What a good show for 20 Euros! Due to the washout on Wednesday, Roland Garros women’s semifinals have been confined to Court Suzanne Lenglen and Simonne Mathieu for the viewing pleasure of ground ticket holders. The match between Ahsleigh Barty and Amanda Anisimova on Lenglen was a synopsis of everything good women’s tennis can offer: great shotmaking, power, finesse and a lot of drama. Barty ended up getting the win of this topsy-turvy event after recovering a one set and 0-3 deficit.
The start was a dream for Barty: focused, hitting the ball like it happens only in heaven, the Aussie took full advantage of the teenage jitters by Anisimova to run away in the score: 16 points to 1 in nine minutes for a 4-0 lead, 20-3 for the 5-0 in 14 minutes.
After two set points canceled to avoid a bagel in a bliss of 15 minutes, Anisimova benefited from a curious hiccup by Barty: while running after a drop shot, her right foot got stuck in the wet clay during a slide attempt, causing her to stumble and put the integrity of her ankle in some danger. That simple episode broke the magic of an unable-to-miss Barty who saw a few of her shots miss the court by a whisker and conceded one of the two breaks of advantage back.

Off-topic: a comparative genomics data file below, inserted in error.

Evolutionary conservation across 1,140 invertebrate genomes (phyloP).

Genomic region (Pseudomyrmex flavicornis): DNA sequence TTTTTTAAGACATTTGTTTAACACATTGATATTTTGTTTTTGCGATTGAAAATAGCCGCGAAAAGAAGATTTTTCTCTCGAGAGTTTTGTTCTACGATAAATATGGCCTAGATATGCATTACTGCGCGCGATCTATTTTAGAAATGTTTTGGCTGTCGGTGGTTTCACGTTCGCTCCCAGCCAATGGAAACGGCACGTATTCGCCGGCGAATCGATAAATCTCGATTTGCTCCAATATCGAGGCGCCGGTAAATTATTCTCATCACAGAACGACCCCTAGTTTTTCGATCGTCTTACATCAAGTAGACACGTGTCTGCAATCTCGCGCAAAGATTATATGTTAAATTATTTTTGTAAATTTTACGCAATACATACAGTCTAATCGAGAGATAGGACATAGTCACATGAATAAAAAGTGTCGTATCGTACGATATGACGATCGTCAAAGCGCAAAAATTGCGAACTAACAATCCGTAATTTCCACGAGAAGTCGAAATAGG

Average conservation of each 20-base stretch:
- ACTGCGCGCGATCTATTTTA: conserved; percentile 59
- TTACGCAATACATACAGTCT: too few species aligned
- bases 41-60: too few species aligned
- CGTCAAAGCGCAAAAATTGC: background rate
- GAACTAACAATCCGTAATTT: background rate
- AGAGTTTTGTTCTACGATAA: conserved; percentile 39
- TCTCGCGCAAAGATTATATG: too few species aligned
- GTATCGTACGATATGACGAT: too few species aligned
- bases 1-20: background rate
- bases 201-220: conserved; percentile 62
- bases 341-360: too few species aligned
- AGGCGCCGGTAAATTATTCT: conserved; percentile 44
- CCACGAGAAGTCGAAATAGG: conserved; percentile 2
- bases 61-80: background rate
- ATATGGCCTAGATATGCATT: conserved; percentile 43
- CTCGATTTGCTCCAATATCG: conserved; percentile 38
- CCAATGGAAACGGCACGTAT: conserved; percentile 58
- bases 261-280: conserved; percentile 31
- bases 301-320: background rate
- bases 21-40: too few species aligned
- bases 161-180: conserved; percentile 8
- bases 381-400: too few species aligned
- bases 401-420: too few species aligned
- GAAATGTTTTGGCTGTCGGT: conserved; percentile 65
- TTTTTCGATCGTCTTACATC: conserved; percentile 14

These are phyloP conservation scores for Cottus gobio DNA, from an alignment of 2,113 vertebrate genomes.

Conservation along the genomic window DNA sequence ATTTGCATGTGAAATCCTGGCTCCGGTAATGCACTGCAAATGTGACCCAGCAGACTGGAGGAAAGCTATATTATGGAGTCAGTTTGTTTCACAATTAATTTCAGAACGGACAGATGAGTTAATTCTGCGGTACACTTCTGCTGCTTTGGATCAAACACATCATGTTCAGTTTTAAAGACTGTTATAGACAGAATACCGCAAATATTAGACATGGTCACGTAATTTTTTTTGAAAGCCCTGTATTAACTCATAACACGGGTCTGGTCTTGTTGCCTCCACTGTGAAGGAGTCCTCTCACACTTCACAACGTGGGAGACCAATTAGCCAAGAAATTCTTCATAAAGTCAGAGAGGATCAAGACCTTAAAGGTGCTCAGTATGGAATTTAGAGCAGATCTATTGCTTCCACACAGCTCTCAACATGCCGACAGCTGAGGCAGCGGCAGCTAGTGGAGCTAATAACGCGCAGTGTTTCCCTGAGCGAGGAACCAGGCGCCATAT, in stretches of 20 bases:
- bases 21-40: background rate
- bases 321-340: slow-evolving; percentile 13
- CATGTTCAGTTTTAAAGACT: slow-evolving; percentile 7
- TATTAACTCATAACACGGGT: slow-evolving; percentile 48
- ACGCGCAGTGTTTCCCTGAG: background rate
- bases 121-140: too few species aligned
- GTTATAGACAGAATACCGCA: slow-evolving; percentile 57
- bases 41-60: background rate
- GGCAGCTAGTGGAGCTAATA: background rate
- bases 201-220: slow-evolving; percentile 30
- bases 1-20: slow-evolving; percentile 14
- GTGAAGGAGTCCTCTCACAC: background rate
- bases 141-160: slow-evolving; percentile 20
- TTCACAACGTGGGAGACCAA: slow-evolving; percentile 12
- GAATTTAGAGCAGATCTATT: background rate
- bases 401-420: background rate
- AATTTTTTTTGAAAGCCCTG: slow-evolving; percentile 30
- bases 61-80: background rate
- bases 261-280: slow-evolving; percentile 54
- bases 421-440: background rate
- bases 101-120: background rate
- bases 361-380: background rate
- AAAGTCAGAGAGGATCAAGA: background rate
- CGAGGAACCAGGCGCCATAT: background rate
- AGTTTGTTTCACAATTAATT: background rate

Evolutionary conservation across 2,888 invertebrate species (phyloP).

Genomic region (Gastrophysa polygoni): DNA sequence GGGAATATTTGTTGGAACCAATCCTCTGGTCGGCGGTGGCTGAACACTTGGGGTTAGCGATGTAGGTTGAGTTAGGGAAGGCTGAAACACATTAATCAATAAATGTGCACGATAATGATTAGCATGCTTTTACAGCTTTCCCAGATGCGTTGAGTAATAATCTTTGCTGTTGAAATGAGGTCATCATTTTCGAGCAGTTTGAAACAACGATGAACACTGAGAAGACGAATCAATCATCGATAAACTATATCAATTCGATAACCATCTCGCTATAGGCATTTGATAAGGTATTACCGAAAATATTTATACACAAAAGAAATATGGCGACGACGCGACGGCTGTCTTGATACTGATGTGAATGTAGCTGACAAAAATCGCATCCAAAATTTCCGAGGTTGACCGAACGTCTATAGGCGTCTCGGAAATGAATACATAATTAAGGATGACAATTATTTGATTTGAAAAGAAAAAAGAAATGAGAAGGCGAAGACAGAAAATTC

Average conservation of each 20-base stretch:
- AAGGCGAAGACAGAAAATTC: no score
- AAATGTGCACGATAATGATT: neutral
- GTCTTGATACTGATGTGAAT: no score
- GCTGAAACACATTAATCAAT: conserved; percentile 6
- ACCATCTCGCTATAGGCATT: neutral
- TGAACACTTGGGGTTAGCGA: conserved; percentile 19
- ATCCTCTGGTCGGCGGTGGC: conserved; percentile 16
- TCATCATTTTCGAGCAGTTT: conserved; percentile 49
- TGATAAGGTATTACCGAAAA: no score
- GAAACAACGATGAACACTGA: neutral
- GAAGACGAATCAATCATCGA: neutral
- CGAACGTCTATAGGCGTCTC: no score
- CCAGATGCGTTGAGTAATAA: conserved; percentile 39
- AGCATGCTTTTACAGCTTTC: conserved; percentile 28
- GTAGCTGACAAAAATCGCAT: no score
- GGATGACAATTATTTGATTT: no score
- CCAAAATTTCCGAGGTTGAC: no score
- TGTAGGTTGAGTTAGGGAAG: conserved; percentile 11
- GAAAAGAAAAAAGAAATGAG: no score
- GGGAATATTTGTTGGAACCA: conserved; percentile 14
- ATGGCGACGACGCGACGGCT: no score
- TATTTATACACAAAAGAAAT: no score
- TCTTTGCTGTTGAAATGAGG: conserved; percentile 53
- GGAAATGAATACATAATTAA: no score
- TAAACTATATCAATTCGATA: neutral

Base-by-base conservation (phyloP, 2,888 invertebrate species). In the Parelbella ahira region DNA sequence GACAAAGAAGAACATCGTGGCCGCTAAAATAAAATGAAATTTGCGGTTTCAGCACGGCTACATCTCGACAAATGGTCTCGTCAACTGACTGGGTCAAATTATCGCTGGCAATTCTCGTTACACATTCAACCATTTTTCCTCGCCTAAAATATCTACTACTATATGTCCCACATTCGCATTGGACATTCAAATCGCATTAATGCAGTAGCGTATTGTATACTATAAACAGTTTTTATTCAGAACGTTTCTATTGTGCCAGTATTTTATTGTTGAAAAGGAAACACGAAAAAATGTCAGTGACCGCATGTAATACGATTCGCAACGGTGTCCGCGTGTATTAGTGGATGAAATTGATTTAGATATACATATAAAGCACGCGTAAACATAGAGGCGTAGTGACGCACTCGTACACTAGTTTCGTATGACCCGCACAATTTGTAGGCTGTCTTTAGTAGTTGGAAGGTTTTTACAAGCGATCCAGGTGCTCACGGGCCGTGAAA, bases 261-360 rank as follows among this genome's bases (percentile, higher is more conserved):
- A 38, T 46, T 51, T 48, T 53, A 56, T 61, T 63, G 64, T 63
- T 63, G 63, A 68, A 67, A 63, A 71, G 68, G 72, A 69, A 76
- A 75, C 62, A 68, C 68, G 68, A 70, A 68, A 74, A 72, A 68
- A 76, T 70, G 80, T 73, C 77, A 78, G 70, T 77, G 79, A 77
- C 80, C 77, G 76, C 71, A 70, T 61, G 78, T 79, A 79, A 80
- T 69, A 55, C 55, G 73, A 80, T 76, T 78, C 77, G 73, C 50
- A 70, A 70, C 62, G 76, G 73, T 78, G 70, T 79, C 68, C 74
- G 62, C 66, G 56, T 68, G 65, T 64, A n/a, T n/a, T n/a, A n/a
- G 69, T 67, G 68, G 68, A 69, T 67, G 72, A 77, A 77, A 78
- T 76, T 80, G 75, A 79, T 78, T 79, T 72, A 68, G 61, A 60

That’s when a new match started: striking the ball with newly found vigor, Anisimova started leading the rallies with her brilliant cross-court drives to come back, game after game, until she was in a position to serve for the set at 6-5 having won six games in a row. No set-points, however, came for her in that game, as she allowed her opponent back to 6-6 with some shaky unforced errors that cost her a break and a warning for a smashed racquet.
The subsequent tie-break was dominated by errors and nerves: an elusive 4-2 lead by Barty turned into a 7-4 win by Anisimova in 46 minutes.
As the first raindrops of the afternoon started falling from an ominously black sky, Barty found herself with the daunting task to overcome the thought of having lost a set where she was leading 5-0 40-15. The price to pay was a 17-point streak by Anisimova that sent the teenager up 3-0 in the second set in less than 10 minutes. But as an ant starting to rebuild its nest after it has been thumped over by a giant, Barty started to string her slices together again, with deeper trajectories and a more consistent top spin forehands to provoke the errors that eventually came from Anisimova. Six games in a row, and after 73 minutes the match was squared at one set all.